Not such light entertainment in the post-lunch sitting. First, beauty in the name of science with a dreamy five minutes of The Movement of Clouds Around Mount Fuji (1929-38). Those clouds form, drift, rise and caress the tip of the mountain in the most picturesque way. We have Masanao Abe, a Japanese physicist, to thank for this exquisite gift. He filmed cloud formations from his observatory for years to study the skies, and left us with these wonderful snippets of footage.
For Abe, of course, those clouds were more than pleasing abstracts, they told their own meteorological story. What happens when the pictures don’t tell a story? Is it still silent cinema then? Or location-filmed theatre? Or just “photographs of people talking”? I ask because even the Giornate catalogue admits of one of the films in the afternoon programme that: “Without the narration of a Benshi, the story of the film cannot be unserstood by anyone.” Ukiyo (This Transient World, 1916) was undoubtedly an interesting movie: a Shinpa drama starring Teijiro Tachibana, acclaimed as the leading Oyama of his day, that is a male actor who plays female roles. But I didn’t know what was happening for long swaths of its running time and the descriptive subtitles below the screen were helpful, but disengaging. So I watched it, but not as a film. I think I got more drama from the clouds …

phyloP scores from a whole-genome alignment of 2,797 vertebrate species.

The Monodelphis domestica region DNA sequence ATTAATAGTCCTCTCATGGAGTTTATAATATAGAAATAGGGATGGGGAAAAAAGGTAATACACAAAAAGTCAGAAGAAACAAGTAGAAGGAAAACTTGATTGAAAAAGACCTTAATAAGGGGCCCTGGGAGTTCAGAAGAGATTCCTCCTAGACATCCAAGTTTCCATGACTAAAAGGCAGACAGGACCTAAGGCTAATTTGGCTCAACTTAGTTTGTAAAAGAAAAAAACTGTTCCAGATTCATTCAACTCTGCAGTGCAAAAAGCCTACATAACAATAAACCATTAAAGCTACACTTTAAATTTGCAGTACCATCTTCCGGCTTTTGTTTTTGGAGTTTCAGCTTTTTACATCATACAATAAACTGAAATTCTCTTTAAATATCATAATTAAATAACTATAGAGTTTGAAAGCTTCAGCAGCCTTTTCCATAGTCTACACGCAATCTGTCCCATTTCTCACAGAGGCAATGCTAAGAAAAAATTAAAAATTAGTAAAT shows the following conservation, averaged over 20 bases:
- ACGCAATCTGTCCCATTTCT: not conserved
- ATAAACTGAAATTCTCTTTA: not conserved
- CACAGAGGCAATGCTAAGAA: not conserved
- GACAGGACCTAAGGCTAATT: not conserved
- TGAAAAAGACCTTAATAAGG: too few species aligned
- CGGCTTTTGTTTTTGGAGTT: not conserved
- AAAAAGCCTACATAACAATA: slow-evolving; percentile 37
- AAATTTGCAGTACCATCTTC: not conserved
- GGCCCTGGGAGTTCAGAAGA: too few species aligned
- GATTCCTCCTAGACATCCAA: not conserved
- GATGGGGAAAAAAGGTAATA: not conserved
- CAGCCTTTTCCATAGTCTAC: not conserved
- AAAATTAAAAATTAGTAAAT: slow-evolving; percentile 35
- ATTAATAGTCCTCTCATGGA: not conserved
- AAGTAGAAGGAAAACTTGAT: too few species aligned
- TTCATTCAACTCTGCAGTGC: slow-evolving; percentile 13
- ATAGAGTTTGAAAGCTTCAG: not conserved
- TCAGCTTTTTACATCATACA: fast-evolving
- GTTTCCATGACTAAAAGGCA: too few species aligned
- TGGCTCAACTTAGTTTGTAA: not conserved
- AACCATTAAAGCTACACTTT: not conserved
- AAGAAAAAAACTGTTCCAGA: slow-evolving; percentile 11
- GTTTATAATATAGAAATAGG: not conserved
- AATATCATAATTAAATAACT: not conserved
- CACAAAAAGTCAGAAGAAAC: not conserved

But if it’s drama I was after, the evening double-feature provided it by the metric tonne, carved from a mountain-face, gilded and dipped in dragon’s blood. Not to mention our second mighty conflagration in 24 hours.